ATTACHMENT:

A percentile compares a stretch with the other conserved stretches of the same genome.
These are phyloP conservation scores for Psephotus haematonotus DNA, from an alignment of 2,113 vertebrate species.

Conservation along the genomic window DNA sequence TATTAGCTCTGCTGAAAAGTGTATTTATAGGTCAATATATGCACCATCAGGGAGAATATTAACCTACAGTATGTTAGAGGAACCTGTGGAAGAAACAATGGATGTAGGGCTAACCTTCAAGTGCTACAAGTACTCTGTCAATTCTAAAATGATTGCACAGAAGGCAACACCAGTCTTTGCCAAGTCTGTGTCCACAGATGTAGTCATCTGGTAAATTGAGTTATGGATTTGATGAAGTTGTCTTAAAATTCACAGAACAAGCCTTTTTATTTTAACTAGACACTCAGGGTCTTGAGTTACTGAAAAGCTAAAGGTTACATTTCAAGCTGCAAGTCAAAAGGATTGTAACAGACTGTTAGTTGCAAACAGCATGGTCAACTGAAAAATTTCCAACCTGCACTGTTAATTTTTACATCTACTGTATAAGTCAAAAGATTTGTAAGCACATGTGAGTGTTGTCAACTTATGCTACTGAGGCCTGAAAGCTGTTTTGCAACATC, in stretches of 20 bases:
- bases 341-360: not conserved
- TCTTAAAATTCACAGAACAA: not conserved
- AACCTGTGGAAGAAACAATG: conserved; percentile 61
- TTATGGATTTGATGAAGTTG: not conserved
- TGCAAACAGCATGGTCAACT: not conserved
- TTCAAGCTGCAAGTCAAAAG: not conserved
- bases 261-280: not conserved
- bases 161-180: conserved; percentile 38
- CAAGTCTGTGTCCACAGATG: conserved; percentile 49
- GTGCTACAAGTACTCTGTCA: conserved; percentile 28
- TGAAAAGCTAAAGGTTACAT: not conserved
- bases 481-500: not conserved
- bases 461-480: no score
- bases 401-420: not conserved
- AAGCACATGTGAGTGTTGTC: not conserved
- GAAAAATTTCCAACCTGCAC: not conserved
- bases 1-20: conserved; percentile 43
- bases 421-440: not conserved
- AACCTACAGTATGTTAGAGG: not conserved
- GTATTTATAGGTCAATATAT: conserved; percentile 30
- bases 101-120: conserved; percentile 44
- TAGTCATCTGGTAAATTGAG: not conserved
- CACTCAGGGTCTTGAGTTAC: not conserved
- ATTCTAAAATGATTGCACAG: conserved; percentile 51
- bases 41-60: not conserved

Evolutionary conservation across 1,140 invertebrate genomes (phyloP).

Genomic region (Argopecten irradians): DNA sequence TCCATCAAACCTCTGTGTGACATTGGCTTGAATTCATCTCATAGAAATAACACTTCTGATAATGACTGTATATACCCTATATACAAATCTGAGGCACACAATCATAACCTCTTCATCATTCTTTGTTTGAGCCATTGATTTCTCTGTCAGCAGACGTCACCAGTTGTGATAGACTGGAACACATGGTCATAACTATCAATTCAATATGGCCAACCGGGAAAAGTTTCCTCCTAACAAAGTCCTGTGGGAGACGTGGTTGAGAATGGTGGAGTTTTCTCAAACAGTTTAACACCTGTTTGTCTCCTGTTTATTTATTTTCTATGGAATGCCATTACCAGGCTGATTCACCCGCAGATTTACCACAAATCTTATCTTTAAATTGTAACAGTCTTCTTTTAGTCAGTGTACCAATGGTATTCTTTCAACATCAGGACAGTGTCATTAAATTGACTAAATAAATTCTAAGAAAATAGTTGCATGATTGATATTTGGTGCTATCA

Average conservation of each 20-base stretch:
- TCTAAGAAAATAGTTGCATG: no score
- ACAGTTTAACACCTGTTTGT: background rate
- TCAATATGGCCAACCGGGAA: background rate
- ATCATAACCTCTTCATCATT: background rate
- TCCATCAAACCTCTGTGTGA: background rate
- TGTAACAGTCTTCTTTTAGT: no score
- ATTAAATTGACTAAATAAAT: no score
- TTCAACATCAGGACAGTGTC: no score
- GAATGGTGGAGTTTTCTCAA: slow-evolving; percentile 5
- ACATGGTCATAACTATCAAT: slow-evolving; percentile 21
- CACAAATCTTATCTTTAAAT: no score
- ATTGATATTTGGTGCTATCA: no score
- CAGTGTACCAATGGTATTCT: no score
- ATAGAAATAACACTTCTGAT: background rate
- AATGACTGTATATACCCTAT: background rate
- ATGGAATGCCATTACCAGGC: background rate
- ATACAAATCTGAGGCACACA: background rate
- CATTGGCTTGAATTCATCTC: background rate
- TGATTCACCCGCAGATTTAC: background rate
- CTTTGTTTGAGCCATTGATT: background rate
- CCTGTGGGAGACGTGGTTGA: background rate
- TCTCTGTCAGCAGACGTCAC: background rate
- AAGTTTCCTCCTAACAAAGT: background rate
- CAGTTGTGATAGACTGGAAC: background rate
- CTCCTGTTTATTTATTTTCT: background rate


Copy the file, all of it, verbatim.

A percentile compares a stretch with the other conserved stretches of the same genome.
These are phyloP conservation scores for Psephotus haematonotus DNA, from an alignment of 2,113 vertebrate species.

Conservation along the genomic window DNA sequence TATTAGCTCTGCTGAAAAGTGTATTTATAGGTCAATATATGCACCATCAGGGAGAATATTAACCTACAGTATGTTAGAGGAACCTGTGGAAGAAACAATGGATGTAGGGCTAACCTTCAAGTGCTACAAGTACTCTGTCAATTCTAAAATGATTGCACAGAAGGCAACACCAGTCTTTGCCAAGTCTGTGTCCACAGATGTAGTCATCTGGTAAATTGAGTTATGGATTTGATGAAGTTGTCTTAAAATTCACAGAACAAGCCTTTTTATTTTAACTAGACACTCAGGGTCTTGAGTTACTGAAAAGCTAAAGGTTACATTTCAAGCTGCAAGTCAAAAGGATTGTAACAGACTGTTAGTTGCAAACAGCATGGTCAACTGAAAAATTTCCAACCTGCACTGTTAATTTTTACATCTACTGTATAAGTCAAAAGATTTGTAAGCACATGTGAGTGTTGTCAACTTATGCTACTGAGGCCTGAAAGCTGTTTTGCAACATC, in stretches of 20 bases:
- bases 341-360: not conserved
- TCTTAAAATTCACAGAACAA: not conserved
- AACCTGTGGAAGAAACAATG: conserved; percentile 61
- TTATGGATTTGATGAAGTTG: not conserved
- TGCAAACAGCATGGTCAACT: not conserved
- TTCAAGCTGCAAGTCAAAAG: not conserved
- bases 261-280: not conserved
- bases 161-180: conserved; percentile 38
- CAAGTCTGTGTCCACAGATG: conserved; percentile 49
- GTGCTACAAGTACTCTGTCA: conserved; percentile 28
- TGAAAAGCTAAAGGTTACAT: not conserved
- bases 481-500: not conserved
- bases 461-480: no score
- bases 401-420: not conserved
- AAGCACATGTGAGTGTTGTC: not conserved
- GAAAAATTTCCAACCTGCAC: not conserved
- bases 1-20: conserved; percentile 43
- bases 421-440: not conserved
- AACCTACAGTATGTTAGAGG: not conserved
- GTATTTATAGGTCAATATAT: conserved; percentile 30
- bases 101-120: conserved; percentile 44
- TAGTCATCTGGTAAATTGAG: not conserved
- CACTCAGGGTCTTGAGTTAC: not conserved
- ATTCTAAAATGATTGCACAG: conserved; percentile 51
- bases 41-60: not conserved

Evolutionary conservation across 1,140 invertebrate genomes (phyloP).

Genomic region (Argopecten irradians): DNA sequence TCCATCAAACCTCTGTGTGACATTGGCTTGAATTCATCTCATAGAAATAACACTTCTGATAATGACTGTATATACCCTATATACAAATCTGAGGCACACAATCATAACCTCTTCATCATTCTTTGTTTGAGCCATTGATTTCTCTGTCAGCAGACGTCACCAGTTGTGATAGACTGGAACACATGGTCATAACTATCAATTCAATATGGCCAACCGGGAAAAGTTTCCTCCTAACAAAGTCCTGTGGGAGACGTGGTTGAGAATGGTGGAGTTTTCTCAAACAGTTTAACACCTGTTTGTCTCCTGTTTATTTATTTTCTATGGAATGCCATTACCAGGCTGATTCACCCGCAGATTTACCACAAATCTTATCTTTAAATTGTAACAGTCTTCTTTTAGTCAGTGTACCAATGGTATTCTTTCAACATCAGGACAGTGTCATTAAATTGACTAAATAAATTCTAAGAAAATAGTTGCATGATTGATATTTGGTGCTATCA

Average conservation of each 20-base stretch:
- TCTAAGAAAATAGTTGCATG: no score
- ACAGTTTAACACCTGTTTGT: background rate
- TCAATATGGCCAACCGGGAA: background rate
- ATCATAACCTCTTCATCATT: background rate
- TCCATCAAACCTCTGTGTGA: background rate
- TGTAACAGTCTTCTTTTAGT: no score
- ATTAAATTGACTAAATAAAT: no score
- TTCAACATCAGGACAGTGTC: no score
- GAATGGTGGAGTTTTCTCAA: slow-evolving; percentile 5
- ACATGGTCATAACTATCAAT: slow-evolving; percentile 21
- CACAAATCTTATCTTTAAAT: no score
- ATTGATATTTGGTGCTATCA: no score
- CAGTGTACCAATGGTATTCT: no score
- ATAGAAATAACACTTCTGAT: background rate
- AATGACTGTATATACCCTAT: background rate
- ATGGAATGCCATTACCAGGC: background rate
- ATACAAATCTGAGGCACACA: background rate
- CATTGGCTTGAATTCATCTC: background rate
- TGATTCACCCGCAGATTTAC: background rate
- CTTTGTTTGAGCCATTGATT: background rate
- CCTGTGGGAGACGTGGTTGA: background rate
- TCTCTGTCAGCAGACGTCAC: background rate
- AAGTTTCCTCCTAACAAAGT: background rate
- CAGTTGTGATAGACTGGAAC: background rate
- CTCCTGTTTATTTATTTTCT: background rate